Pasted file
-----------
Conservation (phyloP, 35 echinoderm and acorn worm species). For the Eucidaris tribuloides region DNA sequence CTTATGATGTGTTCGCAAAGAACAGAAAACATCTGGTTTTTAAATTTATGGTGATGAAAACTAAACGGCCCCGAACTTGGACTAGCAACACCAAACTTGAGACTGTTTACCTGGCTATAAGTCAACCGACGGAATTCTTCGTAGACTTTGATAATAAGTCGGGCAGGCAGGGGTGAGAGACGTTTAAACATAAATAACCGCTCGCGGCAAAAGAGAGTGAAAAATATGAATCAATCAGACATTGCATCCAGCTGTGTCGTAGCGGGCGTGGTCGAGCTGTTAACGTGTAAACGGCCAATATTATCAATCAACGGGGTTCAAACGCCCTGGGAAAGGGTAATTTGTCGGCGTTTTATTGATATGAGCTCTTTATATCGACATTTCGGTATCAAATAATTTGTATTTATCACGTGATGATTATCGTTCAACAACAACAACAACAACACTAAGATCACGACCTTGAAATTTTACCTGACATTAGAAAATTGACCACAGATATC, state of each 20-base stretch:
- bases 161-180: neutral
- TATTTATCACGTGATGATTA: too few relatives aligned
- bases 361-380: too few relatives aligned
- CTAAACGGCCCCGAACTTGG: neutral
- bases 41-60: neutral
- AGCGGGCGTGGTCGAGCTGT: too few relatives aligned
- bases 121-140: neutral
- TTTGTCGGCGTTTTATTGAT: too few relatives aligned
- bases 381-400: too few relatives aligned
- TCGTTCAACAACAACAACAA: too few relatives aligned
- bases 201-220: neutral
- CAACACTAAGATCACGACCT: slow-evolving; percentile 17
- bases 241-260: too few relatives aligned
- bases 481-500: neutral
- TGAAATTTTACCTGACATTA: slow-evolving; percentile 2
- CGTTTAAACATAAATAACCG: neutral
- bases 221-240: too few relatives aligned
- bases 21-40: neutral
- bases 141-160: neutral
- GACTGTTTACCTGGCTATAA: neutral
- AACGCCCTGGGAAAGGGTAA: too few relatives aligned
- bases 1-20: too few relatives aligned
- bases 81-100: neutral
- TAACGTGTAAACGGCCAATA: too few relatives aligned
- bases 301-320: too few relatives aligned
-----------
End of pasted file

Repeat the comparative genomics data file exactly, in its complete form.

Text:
Conservation (phyloP, 35 echinoderm and acorn worm species). For the Eucidaris tribuloides region DNA sequence CTTATGATGTGTTCGCAAAGAACAGAAAACATCTGGTTTTTAAATTTATGGTGATGAAAACTAAACGGCCCCGAACTTGGACTAGCAACACCAAACTTGAGACTGTTTACCTGGCTATAAGTCAACCGACGGAATTCTTCGTAGACTTTGATAATAAGTCGGGCAGGCAGGGGTGAGAGACGTTTAAACATAAATAACCGCTCGCGGCAAAAGAGAGTGAAAAATATGAATCAATCAGACATTGCATCCAGCTGTGTCGTAGCGGGCGTGGTCGAGCTGTTAACGTGTAAACGGCCAATATTATCAATCAACGGGGTTCAAACGCCCTGGGAAAGGGTAATTTGTCGGCGTTTTATTGATATGAGCTCTTTATATCGACATTTCGGTATCAAATAATTTGTATTTATCACGTGATGATTATCGTTCAACAACAACAACAACAACACTAAGATCACGACCTTGAAATTTTACCTGACATTAGAAAATTGACCACAGATATC, state of each 20-base stretch:
- bases 161-180: neutral
- TATTTATCACGTGATGATTA: too few relatives aligned
- bases 361-380: too few relatives aligned
- CTAAACGGCCCCGAACTTGG: neutral
- bases 41-60: neutral
- AGCGGGCGTGGTCGAGCTGT: too few relatives aligned
- bases 121-140: neutral
- TTTGTCGGCGTTTTATTGAT: too few relatives aligned
- bases 381-400: too few relatives aligned
- TCGTTCAACAACAACAACAA: too few relatives aligned
- bases 201-220: neutral
- CAACACTAAGATCACGACCT: slow-evolving; percentile 17
- bases 241-260: too few relatives aligned
- bases 481-500: neutral
- TGAAATTTTACCTGACATTA: slow-evolving; percentile 2
- CGTTTAAACATAAATAACCG: neutral
- bases 221-240: too few relatives aligned
- bases 21-40: neutral
- bases 141-160: neutral
- GACTGTTTACCTGGCTATAA: neutral
- AACGCCCTGGGAAAGGGTAA: too few relatives aligned
- bases 1-20: too few relatives aligned
- bases 81-100: neutral
- TAACGTGTAAACGGCCAATA: too few relatives aligned
- bases 301-320: too few relatives aligned